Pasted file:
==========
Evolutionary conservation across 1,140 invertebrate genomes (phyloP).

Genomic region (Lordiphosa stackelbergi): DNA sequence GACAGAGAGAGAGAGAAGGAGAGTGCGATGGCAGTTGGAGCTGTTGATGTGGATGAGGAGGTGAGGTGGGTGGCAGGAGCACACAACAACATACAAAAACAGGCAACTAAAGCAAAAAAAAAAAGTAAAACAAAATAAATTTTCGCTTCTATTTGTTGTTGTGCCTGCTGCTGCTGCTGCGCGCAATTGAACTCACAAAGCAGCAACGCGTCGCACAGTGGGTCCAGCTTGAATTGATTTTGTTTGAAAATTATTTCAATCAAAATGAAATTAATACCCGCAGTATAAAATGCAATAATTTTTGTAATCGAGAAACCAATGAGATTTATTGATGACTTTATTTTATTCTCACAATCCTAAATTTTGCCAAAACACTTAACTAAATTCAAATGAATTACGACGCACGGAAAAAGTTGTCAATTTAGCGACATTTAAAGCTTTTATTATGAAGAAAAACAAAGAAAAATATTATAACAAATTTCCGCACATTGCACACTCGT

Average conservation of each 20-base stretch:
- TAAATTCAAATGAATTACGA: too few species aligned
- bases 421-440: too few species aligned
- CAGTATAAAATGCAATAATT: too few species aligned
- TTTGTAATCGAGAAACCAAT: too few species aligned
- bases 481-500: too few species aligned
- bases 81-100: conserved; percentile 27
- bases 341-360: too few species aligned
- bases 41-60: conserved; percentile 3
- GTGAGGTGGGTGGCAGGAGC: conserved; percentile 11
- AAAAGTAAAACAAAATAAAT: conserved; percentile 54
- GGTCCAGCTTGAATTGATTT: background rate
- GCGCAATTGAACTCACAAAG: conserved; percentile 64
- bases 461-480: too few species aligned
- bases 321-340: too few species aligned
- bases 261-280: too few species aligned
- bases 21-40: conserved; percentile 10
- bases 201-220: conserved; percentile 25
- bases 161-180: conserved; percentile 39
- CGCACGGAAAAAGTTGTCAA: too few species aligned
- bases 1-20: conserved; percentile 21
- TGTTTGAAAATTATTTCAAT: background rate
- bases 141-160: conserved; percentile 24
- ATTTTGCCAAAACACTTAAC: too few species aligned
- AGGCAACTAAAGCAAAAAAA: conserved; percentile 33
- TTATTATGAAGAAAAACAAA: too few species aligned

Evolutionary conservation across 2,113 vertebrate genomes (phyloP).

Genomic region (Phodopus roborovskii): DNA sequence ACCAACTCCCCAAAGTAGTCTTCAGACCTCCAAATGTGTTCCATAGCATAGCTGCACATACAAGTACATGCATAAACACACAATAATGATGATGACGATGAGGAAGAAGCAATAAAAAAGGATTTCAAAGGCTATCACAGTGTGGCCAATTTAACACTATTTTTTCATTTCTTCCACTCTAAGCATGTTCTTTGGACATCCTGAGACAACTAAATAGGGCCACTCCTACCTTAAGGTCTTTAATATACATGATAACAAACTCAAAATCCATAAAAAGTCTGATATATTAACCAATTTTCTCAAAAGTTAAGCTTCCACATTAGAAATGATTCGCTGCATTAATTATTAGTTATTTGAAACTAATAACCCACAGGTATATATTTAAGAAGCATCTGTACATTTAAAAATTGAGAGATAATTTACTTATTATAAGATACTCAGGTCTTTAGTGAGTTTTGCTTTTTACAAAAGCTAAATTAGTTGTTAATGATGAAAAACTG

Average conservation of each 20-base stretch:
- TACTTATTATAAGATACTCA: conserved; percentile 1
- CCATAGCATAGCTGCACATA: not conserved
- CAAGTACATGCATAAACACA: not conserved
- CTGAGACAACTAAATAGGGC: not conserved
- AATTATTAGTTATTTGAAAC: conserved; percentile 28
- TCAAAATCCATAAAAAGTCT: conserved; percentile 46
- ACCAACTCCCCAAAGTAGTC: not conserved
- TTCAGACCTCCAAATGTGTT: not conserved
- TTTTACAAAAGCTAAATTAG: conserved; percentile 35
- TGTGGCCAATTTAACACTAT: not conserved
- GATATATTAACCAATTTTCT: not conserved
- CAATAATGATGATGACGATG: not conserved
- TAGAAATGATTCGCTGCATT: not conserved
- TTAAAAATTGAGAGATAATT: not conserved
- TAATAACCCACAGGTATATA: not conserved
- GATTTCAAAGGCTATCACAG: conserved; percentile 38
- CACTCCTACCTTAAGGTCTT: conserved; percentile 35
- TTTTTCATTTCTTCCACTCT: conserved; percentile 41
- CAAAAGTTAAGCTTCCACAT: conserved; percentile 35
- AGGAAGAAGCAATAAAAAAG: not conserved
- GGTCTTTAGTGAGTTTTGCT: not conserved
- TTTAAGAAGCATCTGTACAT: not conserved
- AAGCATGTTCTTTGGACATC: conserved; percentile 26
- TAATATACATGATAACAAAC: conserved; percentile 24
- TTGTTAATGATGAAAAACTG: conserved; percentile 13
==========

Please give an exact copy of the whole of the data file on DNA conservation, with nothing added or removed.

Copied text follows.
Evolutionary conservation across 1,140 invertebrate genomes (phyloP).

Genomic region (Lordiphosa stackelbergi): DNA sequence GACAGAGAGAGAGAGAAGGAGAGTGCGATGGCAGTTGGAGCTGTTGATGTGGATGAGGAGGTGAGGTGGGTGGCAGGAGCACACAACAACATACAAAAACAGGCAACTAAAGCAAAAAAAAAAAGTAAAACAAAATAAATTTTCGCTTCTATTTGTTGTTGTGCCTGCTGCTGCTGCTGCGCGCAATTGAACTCACAAAGCAGCAACGCGTCGCACAGTGGGTCCAGCTTGAATTGATTTTGTTTGAAAATTATTTCAATCAAAATGAAATTAATACCCGCAGTATAAAATGCAATAATTTTTGTAATCGAGAAACCAATGAGATTTATTGATGACTTTATTTTATTCTCACAATCCTAAATTTTGCCAAAACACTTAACTAAATTCAAATGAATTACGACGCACGGAAAAAGTTGTCAATTTAGCGACATTTAAAGCTTTTATTATGAAGAAAAACAAAGAAAAATATTATAACAAATTTCCGCACATTGCACACTCGT

Average conservation of each 20-base stretch:
- TAAATTCAAATGAATTACGA: too few species aligned
- bases 421-440: too few species aligned
- CAGTATAAAATGCAATAATT: too few species aligned
- TTTGTAATCGAGAAACCAAT: too few species aligned
- bases 481-500: too few species aligned
- bases 81-100: conserved; percentile 27
- bases 341-360: too few species aligned
- bases 41-60: conserved; percentile 3
- GTGAGGTGGGTGGCAGGAGC: conserved; percentile 11
- AAAAGTAAAACAAAATAAAT: conserved; percentile 54
- GGTCCAGCTTGAATTGATTT: background rate
- GCGCAATTGAACTCACAAAG: conserved; percentile 64
- bases 461-480: too few species aligned
- bases 321-340: too few species aligned
- bases 261-280: too few species aligned
- bases 21-40: conserved; percentile 10
- bases 201-220: conserved; percentile 25
- bases 161-180: conserved; percentile 39
- CGCACGGAAAAAGTTGTCAA: too few species aligned
- bases 1-20: conserved; percentile 21
- TGTTTGAAAATTATTTCAAT: background rate
- bases 141-160: conserved; percentile 24
- ATTTTGCCAAAACACTTAAC: too few species aligned
- AGGCAACTAAAGCAAAAAAA: conserved; percentile 33
- TTATTATGAAGAAAAACAAA: too few species aligned

Evolutionary conservation across 2,113 vertebrate genomes (phyloP).

Genomic region (Phodopus roborovskii): DNA sequence ACCAACTCCCCAAAGTAGTCTTCAGACCTCCAAATGTGTTCCATAGCATAGCTGCACATACAAGTACATGCATAAACACACAATAATGATGATGACGATGAGGAAGAAGCAATAAAAAAGGATTTCAAAGGCTATCACAGTGTGGCCAATTTAACACTATTTTTTCATTTCTTCCACTCTAAGCATGTTCTTTGGACATCCTGAGACAACTAAATAGGGCCACTCCTACCTTAAGGTCTTTAATATACATGATAACAAACTCAAAATCCATAAAAAGTCTGATATATTAACCAATTTTCTCAAAAGTTAAGCTTCCACATTAGAAATGATTCGCTGCATTAATTATTAGTTATTTGAAACTAATAACCCACAGGTATATATTTAAGAAGCATCTGTACATTTAAAAATTGAGAGATAATTTACTTATTATAAGATACTCAGGTCTTTAGTGAGTTTTGCTTTTTACAAAAGCTAAATTAGTTGTTAATGATGAAAAACTG

Average conservation of each 20-base stretch:
- TACTTATTATAAGATACTCA: conserved; percentile 1
- CCATAGCATAGCTGCACATA: not conserved
- CAAGTACATGCATAAACACA: not conserved
- CTGAGACAACTAAATAGGGC: not conserved
- AATTATTAGTTATTTGAAAC: conserved; percentile 28
- TCAAAATCCATAAAAAGTCT: conserved; percentile 46
- ACCAACTCCCCAAAGTAGTC: not conserved
- TTCAGACCTCCAAATGTGTT: not conserved
- TTTTACAAAAGCTAAATTAG: conserved; percentile 35
- TGTGGCCAATTTAACACTAT: not conserved
- GATATATTAACCAATTTTCT: not conserved
- CAATAATGATGATGACGATG: not conserved
- TAGAAATGATTCGCTGCATT: not conserved
- TTAAAAATTGAGAGATAATT: not conserved
- TAATAACCCACAGGTATATA: not conserved
- GATTTCAAAGGCTATCACAG: conserved; percentile 38
- CACTCCTACCTTAAGGTCTT: conserved; percentile 35
- TTTTTCATTTCTTCCACTCT: conserved; percentile 41
- CAAAAGTTAAGCTTCCACAT: conserved; percentile 35
- AGGAAGAAGCAATAAAAAAG: not conserved
- GGTCTTTAGTGAGTTTTGCT: not conserved
- TTTAAGAAGCATCTGTACAT: not conserved
- AAGCATGTTCTTTGGACATC: conserved; percentile 26
- TAATATACATGATAACAAAC: conserved; percentile 24
- TTGTTAATGATGAAAAACTG: conserved; percentile 13